Following a narrow opening pool match defeat at the Dragons, Gloucester have racked up 23 tries in four outings to reach their third successive Anglo-Welsh final.
The Shed will be hoping it will be third time lucky after defeats to Northampton 12 months ago and a Cardiff Blues side in 2009 which had Robinson at fly-half before his summer move to Kingsholm.
"I know what it's like to win a trophy and I know what it's like to lose one," Robinson reflected.
"Winning one's a lot nicer and you have a lot better night afterwards as well."
Redpath wary of danger man Gopperth
As well as the flowing rugby that has carried them to the final, key to getting that result is discipline, especially given the kicking prowess of Newcastle fly-half Jimmy Gopperth.
The New Zealander helped propel the Falcons into the final with a fine interception try and a flawless kicking performance before a last-minute try edged them past Harlequins 21-20 in the semi-finals for a third successive win of their own.
Robinson said: "He's a great goal kicker. We know we have to keep our discipline. It's not rocket science.
"We know they're a strong outfit and they showed that by beating Harlequins away. They stayed in that game really well and will have a huge amount of confidence after winning in the last minute."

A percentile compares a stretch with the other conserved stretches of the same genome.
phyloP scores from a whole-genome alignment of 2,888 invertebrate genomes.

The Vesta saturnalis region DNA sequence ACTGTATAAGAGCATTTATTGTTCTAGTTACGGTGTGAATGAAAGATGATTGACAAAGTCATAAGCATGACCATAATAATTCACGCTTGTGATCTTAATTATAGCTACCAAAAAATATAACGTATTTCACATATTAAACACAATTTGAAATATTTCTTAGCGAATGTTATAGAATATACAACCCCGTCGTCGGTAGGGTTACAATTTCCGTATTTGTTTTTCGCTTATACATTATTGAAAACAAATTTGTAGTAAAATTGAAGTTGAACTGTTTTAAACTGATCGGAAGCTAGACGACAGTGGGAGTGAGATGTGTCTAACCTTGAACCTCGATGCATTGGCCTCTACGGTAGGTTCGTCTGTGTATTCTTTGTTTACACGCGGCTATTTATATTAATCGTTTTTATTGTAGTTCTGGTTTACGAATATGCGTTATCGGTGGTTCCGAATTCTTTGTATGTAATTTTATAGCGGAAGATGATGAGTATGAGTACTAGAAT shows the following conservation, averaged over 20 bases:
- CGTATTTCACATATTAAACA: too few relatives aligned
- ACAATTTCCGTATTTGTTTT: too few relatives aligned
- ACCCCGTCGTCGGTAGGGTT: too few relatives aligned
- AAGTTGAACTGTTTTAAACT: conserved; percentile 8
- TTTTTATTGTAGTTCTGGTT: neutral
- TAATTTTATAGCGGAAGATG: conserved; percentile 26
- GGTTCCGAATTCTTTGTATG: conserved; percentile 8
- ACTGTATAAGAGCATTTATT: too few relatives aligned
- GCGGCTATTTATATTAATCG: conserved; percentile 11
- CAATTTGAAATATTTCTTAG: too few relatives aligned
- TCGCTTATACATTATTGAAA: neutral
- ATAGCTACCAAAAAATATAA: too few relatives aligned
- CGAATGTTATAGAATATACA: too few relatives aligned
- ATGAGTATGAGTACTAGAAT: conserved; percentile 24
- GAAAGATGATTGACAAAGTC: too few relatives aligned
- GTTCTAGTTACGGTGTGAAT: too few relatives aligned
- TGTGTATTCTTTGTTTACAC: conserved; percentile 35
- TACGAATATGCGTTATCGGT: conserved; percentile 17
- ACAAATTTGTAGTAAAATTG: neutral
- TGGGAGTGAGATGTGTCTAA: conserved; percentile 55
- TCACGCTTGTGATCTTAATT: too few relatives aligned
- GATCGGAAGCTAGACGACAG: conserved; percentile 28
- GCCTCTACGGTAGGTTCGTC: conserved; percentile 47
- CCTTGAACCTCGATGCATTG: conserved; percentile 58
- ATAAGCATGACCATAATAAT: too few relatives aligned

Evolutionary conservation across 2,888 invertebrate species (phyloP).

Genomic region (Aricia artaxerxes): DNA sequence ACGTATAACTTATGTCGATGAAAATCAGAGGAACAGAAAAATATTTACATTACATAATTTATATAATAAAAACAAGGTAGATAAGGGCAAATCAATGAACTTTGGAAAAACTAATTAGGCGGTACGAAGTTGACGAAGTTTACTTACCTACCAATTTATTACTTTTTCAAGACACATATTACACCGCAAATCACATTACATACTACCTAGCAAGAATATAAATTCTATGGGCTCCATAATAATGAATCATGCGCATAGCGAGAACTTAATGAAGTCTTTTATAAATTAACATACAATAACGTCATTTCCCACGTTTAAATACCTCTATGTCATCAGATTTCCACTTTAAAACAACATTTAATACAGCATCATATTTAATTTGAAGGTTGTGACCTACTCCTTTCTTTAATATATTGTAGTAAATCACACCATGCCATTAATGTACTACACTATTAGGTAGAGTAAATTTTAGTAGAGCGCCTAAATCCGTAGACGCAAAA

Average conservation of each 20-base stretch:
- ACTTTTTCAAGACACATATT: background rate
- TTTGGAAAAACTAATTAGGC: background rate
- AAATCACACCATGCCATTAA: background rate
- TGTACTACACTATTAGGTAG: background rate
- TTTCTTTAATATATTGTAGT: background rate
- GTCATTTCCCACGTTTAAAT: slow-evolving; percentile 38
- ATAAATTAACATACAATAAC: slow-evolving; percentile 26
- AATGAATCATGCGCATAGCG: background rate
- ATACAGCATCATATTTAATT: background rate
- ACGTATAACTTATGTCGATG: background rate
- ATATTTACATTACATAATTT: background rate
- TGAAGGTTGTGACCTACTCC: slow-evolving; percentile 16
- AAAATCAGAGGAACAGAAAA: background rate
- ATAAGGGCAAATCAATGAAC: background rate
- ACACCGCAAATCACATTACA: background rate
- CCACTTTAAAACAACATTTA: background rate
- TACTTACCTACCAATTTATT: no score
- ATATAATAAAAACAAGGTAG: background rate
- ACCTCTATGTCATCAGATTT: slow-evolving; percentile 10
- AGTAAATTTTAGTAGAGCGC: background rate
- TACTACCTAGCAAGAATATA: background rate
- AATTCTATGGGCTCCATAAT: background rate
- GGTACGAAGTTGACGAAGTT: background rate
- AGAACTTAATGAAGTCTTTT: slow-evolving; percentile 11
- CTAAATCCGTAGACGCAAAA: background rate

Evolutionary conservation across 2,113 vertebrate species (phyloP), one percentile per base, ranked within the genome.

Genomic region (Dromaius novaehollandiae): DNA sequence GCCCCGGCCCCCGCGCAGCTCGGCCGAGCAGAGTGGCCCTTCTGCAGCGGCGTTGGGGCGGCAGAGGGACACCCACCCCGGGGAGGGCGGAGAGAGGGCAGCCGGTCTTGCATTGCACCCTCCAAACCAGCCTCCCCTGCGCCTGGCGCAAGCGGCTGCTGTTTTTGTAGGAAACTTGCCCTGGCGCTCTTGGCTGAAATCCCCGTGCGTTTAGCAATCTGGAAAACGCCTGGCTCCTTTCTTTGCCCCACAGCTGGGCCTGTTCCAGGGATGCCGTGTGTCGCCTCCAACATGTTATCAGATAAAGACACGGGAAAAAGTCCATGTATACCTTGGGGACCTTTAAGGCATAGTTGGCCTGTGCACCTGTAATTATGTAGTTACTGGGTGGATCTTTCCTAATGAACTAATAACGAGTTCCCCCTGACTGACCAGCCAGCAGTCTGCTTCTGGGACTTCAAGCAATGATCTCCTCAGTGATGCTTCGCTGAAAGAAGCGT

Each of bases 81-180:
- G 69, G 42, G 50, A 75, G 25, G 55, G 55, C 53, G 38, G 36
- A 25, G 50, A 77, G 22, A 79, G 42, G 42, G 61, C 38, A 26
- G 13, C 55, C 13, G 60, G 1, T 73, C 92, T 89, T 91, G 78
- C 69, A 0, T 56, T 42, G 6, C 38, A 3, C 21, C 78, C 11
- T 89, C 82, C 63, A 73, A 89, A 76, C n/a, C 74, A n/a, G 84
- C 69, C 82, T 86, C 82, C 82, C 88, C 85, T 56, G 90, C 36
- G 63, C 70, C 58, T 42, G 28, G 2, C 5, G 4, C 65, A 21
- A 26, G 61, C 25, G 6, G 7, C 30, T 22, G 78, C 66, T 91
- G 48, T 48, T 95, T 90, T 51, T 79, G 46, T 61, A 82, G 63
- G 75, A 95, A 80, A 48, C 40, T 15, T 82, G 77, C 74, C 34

The theme of discipline was also taken up by lock Jim Hamilton, who feels it has let Gloucester down earlier in the season.
"Finals sometimes come down to small margins and if we give Gopperth any opportunities in front of goal he's a world-class kicker and we need to be very disciplined," said the Scotsman.
But if the game is to be won there are numerous challenges facing Hamilton and his fellow forwards before the ball even breaks for Robinson or Gopperth and their respective back divisions.
"With James Hudson coming back from injury in the past few weeks you can see what an influence he's had," Hamilton added. "He's their captain, a great player and a fantastic line-out forward.
"They've got Ally Hogg, who I've played with many a time with Scotland and when I was at Edinburgh and he's experienced and is up there as a world-class number eight.
"They're a good forward pack, are very determined and they're in a final as well. It's a one-off game and nothing else matters like what we've done in the past."
It is the chance for Gloucester to win a domestic final for the first time since 2003 when they won the Powergen Cup.
Hamilton stated: "We've been training hard this week, training the way we have done and we're concentrating on doing what we do best and if we play well and we do what we do, the result will come.
"Regardless of who's favourites and this and that, we'll just concentrate on ourselves."
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